BLAIR MOODY, JR., J.
Plaintiff Kalamazoo City Education Association (hereafter KCEA) appeals from an order of the Court of Appeals summarily affirming the Michigan Employment Relations Commission (hereafter MERC). The MERC had dismissed its petition challenging Administrative Law Judge James Kurtz's determination that defendant Kalamazoo Public Schools had committed no unfair labor practices under the public employment relations act (hereafter PERA). 1965 PA 379, as amended, MCL 423.210; MSA 17.455(10).
Plaintiff Detroit Federation of Teachers (hereafter DFT) appeals from the order of the Court of Appeals summarily denying enforcement of a
The questions presented by these cases involve the interpretation of the enforcement and review provisions of PERA, MCL 423.216(d), 423.216(e); MSA 17.455(16)(d), 17.455(16)(e). We must decide in each instance whether the Court of Appeals erred, in light of recent amendments to these provisions, 1976 PA 99 and 1977 PA 266, when they gave only summary treatment to plaintiffs' petitions from their respective MERC orders. In the course of this determination, we must establish whether one of the amendments, 1977 PA 266, retroactively affects cases originally filed in the Court of Appeals prior to the amendment's effective date. We must also decide in the case of the DFT whether enforcement of an order of the MERC may be denied by the Court of Appeals on the basis of a purported change in circumstances.
We hold that the Court of Appeals did err by summarily denying the petition for review brought by KCEA. On the other hand, we do not find that the Court erred by extending only summary treatment to the petition for enforcement brought by the DFT. See MCL 423.216(d), 423.216(e); MSA 17.455(16)(d), 17.455(16)(e). Further, we hold 1977 PA 266 applicable to these parties, even though their petitions were first filed in the Court of Appeals before the effective date of the amendment. Finally, though we recognize that a change in circumstances may in some cases affect the continuing viability of a MERC order, we find the Court of Appeals erred here by denying the DFT enforcement on the basis of two judicial decisions issued subsequent to the MERC order, i.e., Bradley v Milliken, 540 F.2d 229 (CA 6, 1976); Detroit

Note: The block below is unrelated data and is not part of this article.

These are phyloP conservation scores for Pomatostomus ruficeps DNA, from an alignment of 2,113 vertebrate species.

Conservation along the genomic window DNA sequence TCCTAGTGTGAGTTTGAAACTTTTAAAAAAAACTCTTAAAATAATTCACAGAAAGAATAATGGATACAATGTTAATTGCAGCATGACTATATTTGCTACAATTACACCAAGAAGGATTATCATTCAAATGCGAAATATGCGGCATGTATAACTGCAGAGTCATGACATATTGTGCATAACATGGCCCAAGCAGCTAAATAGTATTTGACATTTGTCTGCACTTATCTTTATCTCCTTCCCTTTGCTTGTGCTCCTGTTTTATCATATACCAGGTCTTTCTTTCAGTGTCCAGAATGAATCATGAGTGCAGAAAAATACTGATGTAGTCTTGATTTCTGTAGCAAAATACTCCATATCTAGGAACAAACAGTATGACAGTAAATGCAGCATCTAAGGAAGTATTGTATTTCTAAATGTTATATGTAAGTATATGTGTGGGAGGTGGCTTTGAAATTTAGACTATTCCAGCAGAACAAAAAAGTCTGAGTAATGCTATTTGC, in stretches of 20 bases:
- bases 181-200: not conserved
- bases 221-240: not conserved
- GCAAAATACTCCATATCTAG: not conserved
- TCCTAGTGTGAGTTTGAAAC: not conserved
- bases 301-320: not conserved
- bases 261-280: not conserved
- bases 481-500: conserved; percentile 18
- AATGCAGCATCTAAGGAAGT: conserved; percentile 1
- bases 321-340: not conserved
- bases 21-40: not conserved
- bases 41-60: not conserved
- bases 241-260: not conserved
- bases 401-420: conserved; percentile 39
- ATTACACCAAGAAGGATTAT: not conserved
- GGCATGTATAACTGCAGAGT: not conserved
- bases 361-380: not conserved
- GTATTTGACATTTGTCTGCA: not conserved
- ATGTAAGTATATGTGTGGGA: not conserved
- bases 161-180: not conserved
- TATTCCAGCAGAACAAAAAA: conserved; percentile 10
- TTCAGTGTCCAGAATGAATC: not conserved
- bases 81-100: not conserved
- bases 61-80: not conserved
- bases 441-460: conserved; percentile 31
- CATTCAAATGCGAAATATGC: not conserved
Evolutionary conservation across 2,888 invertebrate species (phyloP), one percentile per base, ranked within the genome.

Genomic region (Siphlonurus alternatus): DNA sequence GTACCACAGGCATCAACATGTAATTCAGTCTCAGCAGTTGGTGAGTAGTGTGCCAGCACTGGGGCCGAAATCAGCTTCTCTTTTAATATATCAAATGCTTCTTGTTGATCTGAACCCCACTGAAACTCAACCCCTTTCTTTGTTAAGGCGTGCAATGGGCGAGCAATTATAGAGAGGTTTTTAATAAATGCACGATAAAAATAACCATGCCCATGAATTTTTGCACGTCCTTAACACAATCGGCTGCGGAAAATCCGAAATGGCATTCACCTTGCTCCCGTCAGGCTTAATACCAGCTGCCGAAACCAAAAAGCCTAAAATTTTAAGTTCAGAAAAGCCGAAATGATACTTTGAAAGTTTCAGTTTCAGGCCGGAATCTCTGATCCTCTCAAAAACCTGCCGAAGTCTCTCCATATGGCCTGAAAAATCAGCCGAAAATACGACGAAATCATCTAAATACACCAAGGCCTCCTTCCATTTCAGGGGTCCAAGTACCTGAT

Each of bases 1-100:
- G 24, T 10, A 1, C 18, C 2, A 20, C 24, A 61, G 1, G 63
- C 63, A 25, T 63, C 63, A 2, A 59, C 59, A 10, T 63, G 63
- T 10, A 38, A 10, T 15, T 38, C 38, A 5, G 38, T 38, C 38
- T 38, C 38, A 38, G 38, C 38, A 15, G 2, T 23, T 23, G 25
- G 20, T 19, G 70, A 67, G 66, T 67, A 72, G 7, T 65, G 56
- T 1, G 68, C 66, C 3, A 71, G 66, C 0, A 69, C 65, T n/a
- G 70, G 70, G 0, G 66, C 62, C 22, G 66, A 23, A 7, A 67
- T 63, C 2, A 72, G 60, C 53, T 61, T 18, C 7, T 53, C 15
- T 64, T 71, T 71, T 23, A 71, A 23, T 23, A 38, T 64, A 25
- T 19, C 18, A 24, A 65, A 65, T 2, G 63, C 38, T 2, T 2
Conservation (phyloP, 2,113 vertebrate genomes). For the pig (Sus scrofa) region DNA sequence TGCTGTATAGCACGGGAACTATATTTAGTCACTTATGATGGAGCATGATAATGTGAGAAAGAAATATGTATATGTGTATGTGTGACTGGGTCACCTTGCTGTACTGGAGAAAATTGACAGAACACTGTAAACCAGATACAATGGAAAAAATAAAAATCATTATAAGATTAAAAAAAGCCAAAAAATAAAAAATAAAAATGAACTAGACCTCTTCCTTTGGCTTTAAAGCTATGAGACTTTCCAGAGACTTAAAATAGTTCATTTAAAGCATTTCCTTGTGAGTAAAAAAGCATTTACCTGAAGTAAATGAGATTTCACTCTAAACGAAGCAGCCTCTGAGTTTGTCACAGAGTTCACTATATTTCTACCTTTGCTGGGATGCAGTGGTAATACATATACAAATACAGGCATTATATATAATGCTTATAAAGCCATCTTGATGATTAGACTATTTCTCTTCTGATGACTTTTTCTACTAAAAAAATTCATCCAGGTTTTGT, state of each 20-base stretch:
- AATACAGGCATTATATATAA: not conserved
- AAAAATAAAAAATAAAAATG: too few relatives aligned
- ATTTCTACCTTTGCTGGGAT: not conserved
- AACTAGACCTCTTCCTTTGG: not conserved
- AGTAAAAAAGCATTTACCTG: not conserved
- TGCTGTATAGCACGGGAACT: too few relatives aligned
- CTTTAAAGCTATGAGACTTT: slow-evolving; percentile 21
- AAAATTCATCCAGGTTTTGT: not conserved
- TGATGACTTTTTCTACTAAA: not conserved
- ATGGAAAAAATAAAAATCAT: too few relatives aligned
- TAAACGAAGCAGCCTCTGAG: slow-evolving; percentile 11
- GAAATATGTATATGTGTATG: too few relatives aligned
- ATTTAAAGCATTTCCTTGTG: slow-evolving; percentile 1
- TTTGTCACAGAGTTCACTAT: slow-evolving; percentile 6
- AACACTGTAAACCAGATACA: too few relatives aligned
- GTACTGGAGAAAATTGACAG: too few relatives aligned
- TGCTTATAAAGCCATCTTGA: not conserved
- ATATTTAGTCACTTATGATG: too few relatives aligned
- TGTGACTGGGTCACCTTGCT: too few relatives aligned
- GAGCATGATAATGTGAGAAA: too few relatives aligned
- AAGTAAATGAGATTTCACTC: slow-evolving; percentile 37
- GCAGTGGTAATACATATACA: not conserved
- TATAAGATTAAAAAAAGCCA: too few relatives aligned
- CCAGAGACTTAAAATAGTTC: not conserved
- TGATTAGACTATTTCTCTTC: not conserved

Due to a dispute involving the faculty and administration of Hillside Junior High School in Kalamazoo, the KCEA brought various charges of unfair labor practices against defendant. These charges were originally filed on July 25, 1975 and later amended. Three of the charges were ultimately addressed in an administrative hearing. The first alleged that defendant refused to properly comply with an arbitration award involving the involuntary transfer of a physical education instructor from one school within the system to another. A second charged defendant with a refusal to correctly process the grievance attendant upon the termination of two faculty employees. A third related to defendant's refusal to bargain in good faith regarding certain economic appendices open to contract negotiation during the school year 1975-76. Remaining charges were deferred to arbitration during the administrative hearing.
The matter was brought to hearing on January 27, 1976. During the course of the hearing, plaintiff claimed the administrative law judge wrongly precluded from the record evidence of defendant's bad faith in regard to some aspects of the case deferred to arbitration. Plaintiff also excepted to the judge's interlocutory order of November 10, 1975, quashing the use of a subpoena to obtain evidence concerning a speech by defendant's superintendent. A decision rejecting the KCEA claims and an order of dismissal were issued on November 12, 1976. A majority of the MERC upheld the ruling of the administrative law judge, though
KCEA filed both a claim of appeal as of right and an application for leave to appeal with the Court of Appeals. GCR 1963, 803.1, 806.6. The Court of Appeals issued an order summarily enforcing the MERC decision and denying the appeal as of right on December 21, 1977. Another order granting defendant's motion to dismiss the claim of appeal as of right was issued on December 27, 1977. The effect of these orders was to affirm the MERC decision and order by summary treatment. The Court specifically found that a petition to review under MCL 423.216(e); MSA 17.455(16)(e), as amended by 1976 PA 99, does not invoke the Court's jurisdiction as of right and only requires a summary disposition. KCEA appealed to us and we granted leave. 402 Mich. 918 (1978).